… also, Art Milnes meets Mr. Martin’s Aunt Lucille of Pembroke, Ontario!
It was on this date in 1994 that legendary Finance Minister Paul Martin delivered his very first budget speech in the House of Commons. While that was important enough for the new Chretien government and Mr. Martin, I remember it for uniquely different reasons. It was, after all, on that date that I first met Mr. Martin’s Aunt Lucille.
I was a rookie reporter back then, working at the Pembroke Observer in Pembroke, Ontario. When I was tasked by my editors with writing a budget day story, I thought of Paul Martin Sr.’s memoirs and his descriptions of his hometown of Pembroke. His three sisters all still lived-in town in 1994 so I phoned them all, asking if I might be able to watch the Budget Speech with them as their nephew delivered his address.
Two of the aunts could not be reached but Aunt Lucille answered her phone. She quickly agreed and she and I sat in her apartment and watched the budget address on television. And she also proudly showed me the bed her nephew – she called him “Little Paul” – used to sleep in when he stayed, as a boy, in Pembroke. Afterwards I wrote up my story for the Observer. And, I’ve never forgotten the headline my editors chose for the front-page story I wrote: “Aunt praises ‘Little Paul’s’ Budget.”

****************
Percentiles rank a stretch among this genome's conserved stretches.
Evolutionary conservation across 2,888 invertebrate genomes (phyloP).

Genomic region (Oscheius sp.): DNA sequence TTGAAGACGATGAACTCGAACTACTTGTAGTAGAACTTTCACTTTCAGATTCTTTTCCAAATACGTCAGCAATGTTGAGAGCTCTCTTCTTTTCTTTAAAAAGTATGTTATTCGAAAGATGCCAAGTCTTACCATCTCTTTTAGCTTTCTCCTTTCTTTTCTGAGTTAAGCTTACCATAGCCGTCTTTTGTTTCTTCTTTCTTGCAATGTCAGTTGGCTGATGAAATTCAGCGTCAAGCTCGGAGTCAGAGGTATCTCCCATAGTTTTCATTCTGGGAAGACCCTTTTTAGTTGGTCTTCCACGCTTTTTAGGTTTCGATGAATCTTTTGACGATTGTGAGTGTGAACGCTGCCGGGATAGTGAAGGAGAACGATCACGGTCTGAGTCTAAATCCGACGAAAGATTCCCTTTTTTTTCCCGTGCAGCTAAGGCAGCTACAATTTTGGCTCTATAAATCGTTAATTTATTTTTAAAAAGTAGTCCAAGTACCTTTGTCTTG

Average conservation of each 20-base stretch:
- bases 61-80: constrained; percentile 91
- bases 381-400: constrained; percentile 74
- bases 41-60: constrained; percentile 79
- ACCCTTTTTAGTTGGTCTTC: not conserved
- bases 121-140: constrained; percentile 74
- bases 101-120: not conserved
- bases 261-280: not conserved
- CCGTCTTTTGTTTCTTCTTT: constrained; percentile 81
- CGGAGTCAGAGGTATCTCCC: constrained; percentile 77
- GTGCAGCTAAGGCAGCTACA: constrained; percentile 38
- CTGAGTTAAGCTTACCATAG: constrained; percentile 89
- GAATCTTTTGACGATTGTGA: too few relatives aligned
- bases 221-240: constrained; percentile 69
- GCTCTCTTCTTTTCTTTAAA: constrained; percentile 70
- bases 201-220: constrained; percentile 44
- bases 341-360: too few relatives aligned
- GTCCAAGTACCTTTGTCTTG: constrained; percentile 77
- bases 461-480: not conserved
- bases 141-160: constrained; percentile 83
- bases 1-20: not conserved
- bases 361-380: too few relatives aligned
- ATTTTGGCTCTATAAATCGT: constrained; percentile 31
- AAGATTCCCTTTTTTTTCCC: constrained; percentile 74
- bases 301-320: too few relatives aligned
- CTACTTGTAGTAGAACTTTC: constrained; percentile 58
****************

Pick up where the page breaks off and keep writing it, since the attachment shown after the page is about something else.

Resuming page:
My friend Dave Stephens of CBC Radio Ottawa called Aunt Lucille after reading my story. Dave gently asked the Finance Minister’s proud aunt what she would say to those in Ottawa who might, after all, disagree with some or all of her nephew’s budget. “You tell them,” she said, “that if they criticize Little Paul, I’ll go down to Parliament Hill and shoot them!” Yup, she was an Ottawa Valley girl!
More than 20-years later, in 2017, I returned to Pembroke when the City of Pembroke declared it “Paul Martin Sr. Day,” and Algonquin College awarded a posthumous diploma to Mr. Martin Sr., accepted at convocation by his son, the Rt. Hon. Paul Martin Jr.
It was a wonderful day. And I was quietly proud that at an event at the local museum, the staff had put on display my article from decades before about watching the budget speech with Aunt Lucille. The former Prime Minister did too and I treasure, and always will, the picture of he and I – on Paul Martin Sr. Day in Pembroke – holding the article I prepared about Aunt Lucille.
Arthur Milnes is an accomplished public historian and award-winning journalist. He was research assistant on The Rt. Hon. Brian Mulroney’s best-selling Memoirs and also served as a speechwriter to then-Prime Minister Stephen Harper and as a Fellow of the Queen’s Centre for the Study of Democracy under the leadership of Tom Axworthy. A resident of Kingston, Ontario, Milnes serves as the in-house historian at the 175 year-old Frontenac Club Hotel.